For a while it looked like we were in a live version had come right from The Square, but it was just the official opening performance of Theatre Festival Boulevard in Den Bosch. Now, that festival is miles away from the self-absorbed elitist art world that is rocked by a human gorilla act completely out of control in that Danish film, but uncomfortable was it at the dance performance Born to Exist: The Woman I Know by Joseph Toonga. The reason: the monkey screams for which football matches are normally rightly stopped, but which now came from the throat of a Black dancer.
Joseph Toonga is, to put it in proper Dutch, 'boldly going where no man has gone before', when it comes to addressing social injustice on the stage of established art. Not only does he work with his own company, and projects in London and Brazil, he is also a staff member at the Royal Ballet in England.
Born To Protest, Born To Manifest, Born To Exist
Last year, two other parts of his 'Born to' trilogy were featured. In both impressive pieces, the group dance Born to Protest and the duet Born to Manifest, the dancers also threw existing prejudices about Black people back in the faces of the predominantly white Boulevard audience. There too, painful associations with jungle noise and monkey behaviour were displayed by Black dancers and discomfort on the other side of the footlights was great, and rightly so.
As with Born To Manifest, which highlighted how oppression leads to stigma and violence that transcends generations, in Born to Exist there is no room for comfort on the audience side. We see three women, each totally different in appearance and technique, resisting an unfamiliar, dark world around them. A world where guns are common, raised fists deadly to those who open their mouths and Black lives don't matter. A world to which we, the Boulevard audience, overwhelmingly belong. "Look at me, see me!" the performers shouted at us, and we did our best.
It is up to us to do something with that, because for now the gap is unbridgeable. Toonga shows that gap, and that is a good start for a festival in which we come mainly to celebrate summer. Especially now, the first full edition after two years of isolation and restriction due to the pandemic.
Catalog of Shadows
One who had not yet fully disengaged from 2 years of Zoom was Kristel van Issum. Her installation #Catalogue of Shadows II is described as "a fascinating weave of spoken word, image, audio, video and specially composed music". That pretends to be quite something, but in the studio of Theatre Artemis, on the 14-plus screens, it unfortunately gets no further than a zooming session: all restrained, all distance, no contact.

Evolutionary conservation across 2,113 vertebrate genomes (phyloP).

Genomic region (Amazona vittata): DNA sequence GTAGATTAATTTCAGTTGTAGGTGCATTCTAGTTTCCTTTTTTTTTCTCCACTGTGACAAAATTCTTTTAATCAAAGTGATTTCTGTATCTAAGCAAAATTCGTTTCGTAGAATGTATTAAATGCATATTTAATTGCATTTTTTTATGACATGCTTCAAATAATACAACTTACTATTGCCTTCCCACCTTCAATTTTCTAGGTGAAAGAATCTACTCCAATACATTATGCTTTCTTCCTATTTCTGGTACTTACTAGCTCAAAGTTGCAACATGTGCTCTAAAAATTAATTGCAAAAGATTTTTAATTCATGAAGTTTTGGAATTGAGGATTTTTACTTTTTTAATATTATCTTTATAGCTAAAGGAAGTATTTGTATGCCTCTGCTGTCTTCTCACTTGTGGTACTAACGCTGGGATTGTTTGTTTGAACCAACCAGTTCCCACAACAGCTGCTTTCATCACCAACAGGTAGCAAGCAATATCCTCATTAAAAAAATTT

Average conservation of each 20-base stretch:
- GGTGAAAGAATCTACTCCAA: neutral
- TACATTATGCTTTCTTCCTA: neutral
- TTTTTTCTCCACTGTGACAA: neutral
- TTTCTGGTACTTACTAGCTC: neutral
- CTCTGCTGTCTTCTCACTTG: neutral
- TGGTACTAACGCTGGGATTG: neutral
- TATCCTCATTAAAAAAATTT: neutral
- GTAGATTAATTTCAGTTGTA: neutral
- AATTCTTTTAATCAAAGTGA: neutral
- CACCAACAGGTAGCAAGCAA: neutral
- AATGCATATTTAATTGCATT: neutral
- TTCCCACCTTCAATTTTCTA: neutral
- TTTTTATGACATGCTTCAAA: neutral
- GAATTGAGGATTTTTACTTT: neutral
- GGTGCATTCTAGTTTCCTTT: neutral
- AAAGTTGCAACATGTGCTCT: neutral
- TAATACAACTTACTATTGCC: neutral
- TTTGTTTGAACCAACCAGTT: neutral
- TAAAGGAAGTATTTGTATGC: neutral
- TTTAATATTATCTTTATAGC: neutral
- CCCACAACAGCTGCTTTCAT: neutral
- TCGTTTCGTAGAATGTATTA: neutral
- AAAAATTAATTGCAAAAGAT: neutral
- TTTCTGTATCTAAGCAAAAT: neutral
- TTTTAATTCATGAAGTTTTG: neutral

It does have a bit of train sound from Station to Station, the jets from Neuköln and a performer, Ulrika Kinn-Svensson, who looks quite a bit like Bowie, as well as some references to Star Trek and Barbarella, but it only leads to the tedium of a too-long online drink. No drive, no need, no power.
The Making of Berlin
Lack of physical contact, but of a very different order, offered the Flemish company Berlin in The Making Of.... The company that combines film, live action and architecture previously managed to win my heart with the fantastic Zvizdal, a document about two Ukrainian oldies who did not want to leave the forbidden zone after the Chernobyl explosion. Later, they made a project about an art forger, in which a Dutch-Romanian writer was still taken for a ride, which she was not happy about.
With The Making of Berlin, the company seems to sort of apologise for that, by now turning the game of truth, falsification and documentary fiction on itself. It seems somewhat inspired by the famous zoom concert with which the Rotterdam Philharmonic Orchestra at the beginning of the first lockdown still managed to fraternise friend and foe alike in emotion. Now it is about an idea that would have existed in the last days of World War II, to have the Berliner Philharmoniker play a piece from Wagner's Götterdämmerung in different bunkers.
Betraying the plot would be no fun, suffice it to say they don't spare themselves, but they also shed light on how deep journalistic research sometimes goes precisely not when a subject comes up that might be too good to be true.